The CTAO Will Double its Staff as Major Infrastructure Development Begins In 2024

Press release Astroparticles and cosmology

Bologna, Italy – On 6 September 2023, the Cherenkov Telescope Array Observatory’s (CTAO’s) two governing bodies, the Board of Governmental Representatives (BGR) and the CTAO gGmbH Council, gathered to agree on the significant forthcoming measures to advance the Observatory to its construction phase. During the meeting, both bodies unanimously certified their commitment to the progress of the CTAO, including a foreseen endorsement of up to approximately 30 million euro for 2024. This represents a significant increase in annual funding, which will enable the Observatory to not only move forward with substantial infrastructure development but also to double its workforce.

The CTAO is in the process of a two-step application to transition from a gGmbH (under the German law) to a European Research Infrastructure Consortium (ERIC, under the European law). While the first step has been completed, discussions with the European Commission concerning the second step are still ongoing. The agreement between the BGR, comprised of representatives of the future legal entity’s member countries, and the CTAO gGmbH Council, allows the project to proceed in the meantime.

“While we continue to work towards obtaining the ERIC status, the member countries and organisations within the BGR are prepared to advance the project to its next phase,” explains Aldo Covello, Chair of the BGR. Markus Schleier, Chair of the CTAO gGmbH Council, stated: “The pledge of the BGR and the agreement we have reached in the Council will not only ensure the stability of the project but will undoubtedly help the CTAO attract new talent and investment as it continues to grow.”

Vue d'artiste de la configuration Alpha du site de l'hémisphère nord de CTAO
This is an artistic rendering of the Alpha Configuration of the CTAO's northern hemisphere site or CTAO-North. The site already hosts a prototype of the Large-Sized Telescope, the LST-1 (top left), but the plan is for the site to host four LSTs and nine Medium-Sized Telescopes (MSTs) to cover CTAO’s low and medium energy range. The array is located on the existing site of the Instituto de Astrofísica de Canarias’ (IAC’s) Observatorio del Roque de los Muchachos on the island of La Palma in the Canary Islands (Spain). At 2,200 metres altitude and nestled on a plateau below the rim of an extinct volcanic crater, the site currently hosts a variety of telescopes operating at different wavelengths, including the Telescopio Nazionale Galileo (TNG) and Gran Telescopio de Canarias (GTC), visible in the upper part of the image, as well as CTAO predecessor the Major Atmospheric Gamma-Ray Imaging Cherenkov (MAGIC) telescopes (not pictured).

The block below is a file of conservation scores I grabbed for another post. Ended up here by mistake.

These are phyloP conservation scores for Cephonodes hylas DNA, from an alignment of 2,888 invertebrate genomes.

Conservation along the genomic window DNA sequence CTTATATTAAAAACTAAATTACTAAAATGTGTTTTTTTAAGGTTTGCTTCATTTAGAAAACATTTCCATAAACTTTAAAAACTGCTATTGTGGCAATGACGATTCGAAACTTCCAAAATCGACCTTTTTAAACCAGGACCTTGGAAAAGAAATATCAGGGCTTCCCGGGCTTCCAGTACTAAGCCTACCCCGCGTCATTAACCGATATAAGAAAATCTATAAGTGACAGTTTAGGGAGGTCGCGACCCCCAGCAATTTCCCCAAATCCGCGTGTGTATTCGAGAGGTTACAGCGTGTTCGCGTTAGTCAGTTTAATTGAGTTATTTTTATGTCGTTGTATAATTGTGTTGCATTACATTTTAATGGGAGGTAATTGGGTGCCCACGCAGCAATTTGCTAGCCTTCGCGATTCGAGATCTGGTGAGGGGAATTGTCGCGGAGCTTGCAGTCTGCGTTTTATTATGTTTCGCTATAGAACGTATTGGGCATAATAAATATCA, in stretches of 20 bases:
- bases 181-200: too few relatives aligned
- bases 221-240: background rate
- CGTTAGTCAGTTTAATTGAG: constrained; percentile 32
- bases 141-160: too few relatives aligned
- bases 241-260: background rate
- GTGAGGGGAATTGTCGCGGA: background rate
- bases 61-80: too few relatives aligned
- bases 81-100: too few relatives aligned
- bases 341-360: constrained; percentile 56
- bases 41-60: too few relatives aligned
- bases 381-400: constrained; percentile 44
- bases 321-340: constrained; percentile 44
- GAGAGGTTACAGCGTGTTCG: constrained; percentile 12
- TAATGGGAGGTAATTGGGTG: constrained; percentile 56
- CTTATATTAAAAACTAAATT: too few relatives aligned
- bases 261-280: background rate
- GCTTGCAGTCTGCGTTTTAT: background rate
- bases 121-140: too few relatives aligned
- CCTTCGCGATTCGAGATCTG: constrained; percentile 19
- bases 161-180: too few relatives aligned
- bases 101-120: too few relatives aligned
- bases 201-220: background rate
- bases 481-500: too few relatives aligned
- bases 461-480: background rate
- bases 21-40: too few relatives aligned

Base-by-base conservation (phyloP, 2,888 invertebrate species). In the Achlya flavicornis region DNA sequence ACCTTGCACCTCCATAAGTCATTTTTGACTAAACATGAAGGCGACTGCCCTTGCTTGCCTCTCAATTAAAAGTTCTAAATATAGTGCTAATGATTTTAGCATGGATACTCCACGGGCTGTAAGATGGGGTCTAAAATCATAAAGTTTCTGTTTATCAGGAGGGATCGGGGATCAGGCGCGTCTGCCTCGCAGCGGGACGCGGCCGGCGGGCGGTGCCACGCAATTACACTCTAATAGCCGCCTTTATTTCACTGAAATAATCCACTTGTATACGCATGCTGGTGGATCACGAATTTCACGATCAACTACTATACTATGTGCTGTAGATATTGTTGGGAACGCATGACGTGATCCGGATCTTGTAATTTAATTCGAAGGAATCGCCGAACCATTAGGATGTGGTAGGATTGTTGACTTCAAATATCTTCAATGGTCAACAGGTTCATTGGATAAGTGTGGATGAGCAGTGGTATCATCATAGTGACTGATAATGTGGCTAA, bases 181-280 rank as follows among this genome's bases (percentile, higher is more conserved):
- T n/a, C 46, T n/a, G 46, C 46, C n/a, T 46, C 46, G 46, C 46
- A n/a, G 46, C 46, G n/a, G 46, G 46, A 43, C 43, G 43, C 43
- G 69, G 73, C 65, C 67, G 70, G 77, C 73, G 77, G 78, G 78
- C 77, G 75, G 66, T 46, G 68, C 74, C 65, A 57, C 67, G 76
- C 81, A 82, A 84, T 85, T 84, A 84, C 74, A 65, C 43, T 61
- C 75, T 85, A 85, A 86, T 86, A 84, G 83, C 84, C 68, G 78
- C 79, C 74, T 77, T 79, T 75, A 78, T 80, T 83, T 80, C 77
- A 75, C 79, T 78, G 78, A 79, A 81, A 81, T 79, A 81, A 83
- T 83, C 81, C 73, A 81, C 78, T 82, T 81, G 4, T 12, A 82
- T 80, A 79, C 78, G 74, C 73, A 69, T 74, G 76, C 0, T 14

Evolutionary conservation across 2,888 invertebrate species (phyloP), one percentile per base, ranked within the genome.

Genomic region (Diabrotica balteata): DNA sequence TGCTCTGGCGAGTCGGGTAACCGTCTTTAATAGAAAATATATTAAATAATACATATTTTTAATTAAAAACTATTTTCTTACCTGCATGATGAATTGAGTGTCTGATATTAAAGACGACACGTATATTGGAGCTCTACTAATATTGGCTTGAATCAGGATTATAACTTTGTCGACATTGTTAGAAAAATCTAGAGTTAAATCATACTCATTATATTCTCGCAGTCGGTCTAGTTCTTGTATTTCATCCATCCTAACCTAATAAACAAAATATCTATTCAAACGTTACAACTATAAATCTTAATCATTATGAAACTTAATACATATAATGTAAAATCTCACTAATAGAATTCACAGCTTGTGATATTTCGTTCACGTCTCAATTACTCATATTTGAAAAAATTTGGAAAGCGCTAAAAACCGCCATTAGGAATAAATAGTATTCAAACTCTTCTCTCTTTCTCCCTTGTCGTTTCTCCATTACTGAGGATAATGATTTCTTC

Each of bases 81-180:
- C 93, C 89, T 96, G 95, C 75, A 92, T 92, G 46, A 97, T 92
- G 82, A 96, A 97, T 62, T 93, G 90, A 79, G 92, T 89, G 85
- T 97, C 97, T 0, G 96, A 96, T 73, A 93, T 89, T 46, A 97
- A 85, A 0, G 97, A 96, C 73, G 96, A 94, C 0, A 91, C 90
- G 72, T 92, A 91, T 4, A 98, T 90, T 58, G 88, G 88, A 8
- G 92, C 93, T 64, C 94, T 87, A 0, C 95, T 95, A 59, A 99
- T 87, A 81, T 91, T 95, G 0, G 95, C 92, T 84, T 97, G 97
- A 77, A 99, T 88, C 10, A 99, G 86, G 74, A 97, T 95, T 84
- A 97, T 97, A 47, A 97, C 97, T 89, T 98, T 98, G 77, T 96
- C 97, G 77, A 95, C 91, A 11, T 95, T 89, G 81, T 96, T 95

Credit: CTAO

The current legal entity of the CTAO, the CTAO gGmbH, and its partners have carried out extensive design and pre-construction activities, including the advancement of telescopes, such as the LST-1, the prototype of the Large-Sized Telescope under commissioning on the CTAO-North site in La Palma, Spain. In 2024, the Observatory plans to open at least 30 new positions and start major infrastructure development including building roads, power systems, and foundations for its southern array site in the Atacama Desert (Chile). Together with the very important developments in the northern array site, this represents a major milestone for the project.

These steps will bring the Observatory closer to realizing its planned 64 telescopes, which will deliver an unprecedented sensitivity in the quest to unveil new discoveries in the high-energy gamma-ray Universe.